Norton Rose Fulbright To Shutter Moscow Office

(March 7, 2022, 4:22 PM EST) -- Norton Rose Fulbright on Monday became the latest firm to announce the shuttering of its Moscow office.

In a statement, the firm said it is "winding down" its operations in Russia and would be closing the Moscow office as quickly as possible in response to Russia's "brutal invasion" of Ukraine.

"Norton Rose Fulbright stands unequivocally with the people of Ukraine who are suffering as a result of the increasingly brutal invasion by Russia," the firm said.

"The well-being of our staff in the region is a priority," it said. "We thank our 50 colleagues in Moscow for their loyal service and will support them through this transition."

In addition, the firm said it would not be "accepting any further instructions from businesses, entities or individuals connected with the current Russian regime, irrespective of whether they are sanctioned or not." And it is still considering exiting from more work related to Russia.

The international firm is one of a few firms that have announced full departures from Russia. Magic Circle firm Linklaters LLP said Friday that it would wind down its operations in Russia and close its office there. U.K. law firm Kennedys and Swedish law firm Mannheimer Swartling have both also said they are winding down their operations in Russia, according to U.K. publication Global Legal Post.

Another firm with a large presence in Moscow might be considering an exit. Eversheds Sutherland told Law360 on Monday that it is "actively reviewing" its operations in Russia. The firm has a Moscow office with 40 lawyers, according to its website. 

Other firms have voiced support for Ukraine and said they would cut ties with some Russian clients on whom sanctions were being imposed by the U.S. and U.K., but have been mum about whether their offices will close entirely.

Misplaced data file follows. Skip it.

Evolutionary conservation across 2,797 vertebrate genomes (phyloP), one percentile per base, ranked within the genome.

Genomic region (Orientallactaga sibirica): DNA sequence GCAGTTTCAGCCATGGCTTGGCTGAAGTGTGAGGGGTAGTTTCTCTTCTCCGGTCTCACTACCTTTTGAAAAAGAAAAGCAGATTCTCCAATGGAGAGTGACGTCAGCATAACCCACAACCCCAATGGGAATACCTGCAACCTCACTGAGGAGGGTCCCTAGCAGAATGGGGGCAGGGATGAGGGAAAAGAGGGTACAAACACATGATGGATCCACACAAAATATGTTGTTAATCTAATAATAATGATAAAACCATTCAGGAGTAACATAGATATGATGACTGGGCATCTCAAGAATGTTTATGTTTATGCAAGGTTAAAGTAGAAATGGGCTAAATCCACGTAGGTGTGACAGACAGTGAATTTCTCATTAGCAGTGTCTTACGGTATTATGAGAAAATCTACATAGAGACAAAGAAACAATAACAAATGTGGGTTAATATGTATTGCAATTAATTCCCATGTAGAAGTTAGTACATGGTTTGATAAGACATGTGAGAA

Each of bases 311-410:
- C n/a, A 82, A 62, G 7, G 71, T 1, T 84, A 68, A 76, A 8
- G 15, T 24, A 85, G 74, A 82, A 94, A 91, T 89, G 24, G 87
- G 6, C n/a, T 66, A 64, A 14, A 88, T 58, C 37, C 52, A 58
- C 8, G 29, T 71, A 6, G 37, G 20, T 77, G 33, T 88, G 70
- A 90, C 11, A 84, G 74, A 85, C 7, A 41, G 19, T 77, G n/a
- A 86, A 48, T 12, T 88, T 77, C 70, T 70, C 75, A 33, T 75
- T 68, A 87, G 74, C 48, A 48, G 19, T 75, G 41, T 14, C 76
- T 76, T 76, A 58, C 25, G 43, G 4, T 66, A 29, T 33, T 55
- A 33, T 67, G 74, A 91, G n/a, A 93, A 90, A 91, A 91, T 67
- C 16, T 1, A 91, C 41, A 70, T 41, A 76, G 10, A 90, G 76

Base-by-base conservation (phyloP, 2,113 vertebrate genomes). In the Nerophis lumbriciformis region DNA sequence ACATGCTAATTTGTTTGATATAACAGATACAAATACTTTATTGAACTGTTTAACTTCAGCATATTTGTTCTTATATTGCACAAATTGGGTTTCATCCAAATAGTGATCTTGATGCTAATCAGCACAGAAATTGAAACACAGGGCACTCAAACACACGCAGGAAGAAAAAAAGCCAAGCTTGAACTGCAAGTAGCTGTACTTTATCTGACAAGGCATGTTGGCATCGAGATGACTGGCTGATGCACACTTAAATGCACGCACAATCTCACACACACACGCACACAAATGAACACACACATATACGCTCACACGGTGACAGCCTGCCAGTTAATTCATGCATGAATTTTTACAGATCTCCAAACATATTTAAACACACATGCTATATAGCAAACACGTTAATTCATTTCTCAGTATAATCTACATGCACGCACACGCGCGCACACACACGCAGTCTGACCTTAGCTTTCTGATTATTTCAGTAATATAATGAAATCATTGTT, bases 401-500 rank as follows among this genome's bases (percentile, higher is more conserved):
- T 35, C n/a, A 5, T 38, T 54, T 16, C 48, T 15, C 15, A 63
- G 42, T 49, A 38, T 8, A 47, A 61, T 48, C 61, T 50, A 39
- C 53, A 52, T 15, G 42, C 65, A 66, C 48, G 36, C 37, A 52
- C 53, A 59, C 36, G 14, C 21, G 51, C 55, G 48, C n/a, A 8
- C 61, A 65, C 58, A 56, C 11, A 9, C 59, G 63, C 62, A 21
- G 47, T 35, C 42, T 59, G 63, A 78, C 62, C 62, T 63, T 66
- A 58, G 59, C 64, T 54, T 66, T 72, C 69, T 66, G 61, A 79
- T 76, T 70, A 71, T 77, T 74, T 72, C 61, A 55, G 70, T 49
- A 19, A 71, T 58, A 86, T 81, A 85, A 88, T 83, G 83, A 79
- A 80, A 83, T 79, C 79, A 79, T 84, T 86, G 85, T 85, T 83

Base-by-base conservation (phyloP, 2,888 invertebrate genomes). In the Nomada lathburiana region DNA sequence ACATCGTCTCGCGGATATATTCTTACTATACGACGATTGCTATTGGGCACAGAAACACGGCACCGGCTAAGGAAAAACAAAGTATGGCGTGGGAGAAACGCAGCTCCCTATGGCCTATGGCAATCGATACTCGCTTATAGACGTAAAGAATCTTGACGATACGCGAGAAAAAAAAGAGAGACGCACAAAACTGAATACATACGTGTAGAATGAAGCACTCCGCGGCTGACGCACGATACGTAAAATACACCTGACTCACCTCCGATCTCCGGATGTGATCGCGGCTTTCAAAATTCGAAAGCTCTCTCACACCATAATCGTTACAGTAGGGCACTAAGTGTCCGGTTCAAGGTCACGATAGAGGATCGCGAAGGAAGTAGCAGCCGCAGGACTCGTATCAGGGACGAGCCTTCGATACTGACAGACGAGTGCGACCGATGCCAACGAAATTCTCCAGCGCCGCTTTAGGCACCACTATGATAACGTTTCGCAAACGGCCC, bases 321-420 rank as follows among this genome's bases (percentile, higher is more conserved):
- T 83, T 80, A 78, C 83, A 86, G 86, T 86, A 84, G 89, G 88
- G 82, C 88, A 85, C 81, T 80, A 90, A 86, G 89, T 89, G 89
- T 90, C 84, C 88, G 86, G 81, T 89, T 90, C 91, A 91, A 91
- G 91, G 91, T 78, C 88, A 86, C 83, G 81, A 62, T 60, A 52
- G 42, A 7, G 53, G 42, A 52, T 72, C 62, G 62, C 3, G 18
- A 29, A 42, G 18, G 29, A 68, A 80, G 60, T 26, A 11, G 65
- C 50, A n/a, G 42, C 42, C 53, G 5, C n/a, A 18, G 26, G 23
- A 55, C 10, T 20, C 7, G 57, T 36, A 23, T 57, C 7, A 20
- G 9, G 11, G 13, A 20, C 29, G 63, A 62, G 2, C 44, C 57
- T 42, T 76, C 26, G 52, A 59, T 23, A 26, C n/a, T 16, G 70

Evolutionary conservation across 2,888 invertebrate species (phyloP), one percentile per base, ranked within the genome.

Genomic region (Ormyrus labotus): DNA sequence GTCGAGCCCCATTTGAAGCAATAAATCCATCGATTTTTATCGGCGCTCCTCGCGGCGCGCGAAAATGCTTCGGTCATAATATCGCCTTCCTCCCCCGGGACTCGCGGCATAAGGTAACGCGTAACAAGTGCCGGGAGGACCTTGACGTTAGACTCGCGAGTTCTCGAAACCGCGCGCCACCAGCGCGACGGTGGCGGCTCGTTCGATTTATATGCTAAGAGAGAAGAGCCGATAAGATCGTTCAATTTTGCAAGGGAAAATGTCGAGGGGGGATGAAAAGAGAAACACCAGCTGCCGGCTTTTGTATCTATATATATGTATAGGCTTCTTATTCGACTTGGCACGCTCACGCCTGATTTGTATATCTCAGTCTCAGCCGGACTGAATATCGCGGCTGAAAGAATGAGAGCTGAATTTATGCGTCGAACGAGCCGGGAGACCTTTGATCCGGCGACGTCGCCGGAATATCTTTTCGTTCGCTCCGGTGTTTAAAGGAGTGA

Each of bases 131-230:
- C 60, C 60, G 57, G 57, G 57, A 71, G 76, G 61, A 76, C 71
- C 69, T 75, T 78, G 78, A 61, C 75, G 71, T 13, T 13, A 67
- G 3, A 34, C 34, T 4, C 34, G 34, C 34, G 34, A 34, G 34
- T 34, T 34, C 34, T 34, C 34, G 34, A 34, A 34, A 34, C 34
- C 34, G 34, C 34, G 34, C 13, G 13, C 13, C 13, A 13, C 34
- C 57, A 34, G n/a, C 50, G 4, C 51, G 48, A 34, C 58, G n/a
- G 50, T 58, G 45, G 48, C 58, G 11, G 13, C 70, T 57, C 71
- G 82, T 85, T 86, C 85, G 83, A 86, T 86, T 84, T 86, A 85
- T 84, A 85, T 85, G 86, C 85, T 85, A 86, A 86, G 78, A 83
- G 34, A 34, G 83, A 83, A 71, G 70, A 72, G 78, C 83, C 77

Winston & Strawn LLP, for instance, released a statement Friday saying it would withdraw from the representation of Russian state-owned entities and any clients "who we reasonably believe have known ties to Russia's war efforts." But the firm wouldn't comment on whether it had plans to close its Moscow office.

White & Case LLP also told Law360 on Monday that its Moscow office remained open and continued to operate.

"We are reviewing our Russian and Belarusian client representations and taking steps to exit some representations in accordance with applicable rules of professional responsibility," the firm said. "Our Moscow office is open and continues to operate. We are complying fully with all applicable sanctions, and we continue to closely monitor this rapidly evolving situation."

Other firms that have said they would sever their relationships with Russian clients in accordance with sanctions are Baker McKenzie, Venable LLP and Sidley Austin LLP. Allen & Overy LLP also said it was reviewing client relationships and planned to terminate some.

In 2014, 17 of the Law360 Global 20 had offices in Moscow. Following Russia's annexation of Crimea that year, a handful of firms scaled back operations in the country, and by 2019, three of those firms had closed their Moscow offices. 

Experts say they believe more firms will leave Russia.

--Additional reporting by Aebra Coe. Editing by Gemma Horowitz.

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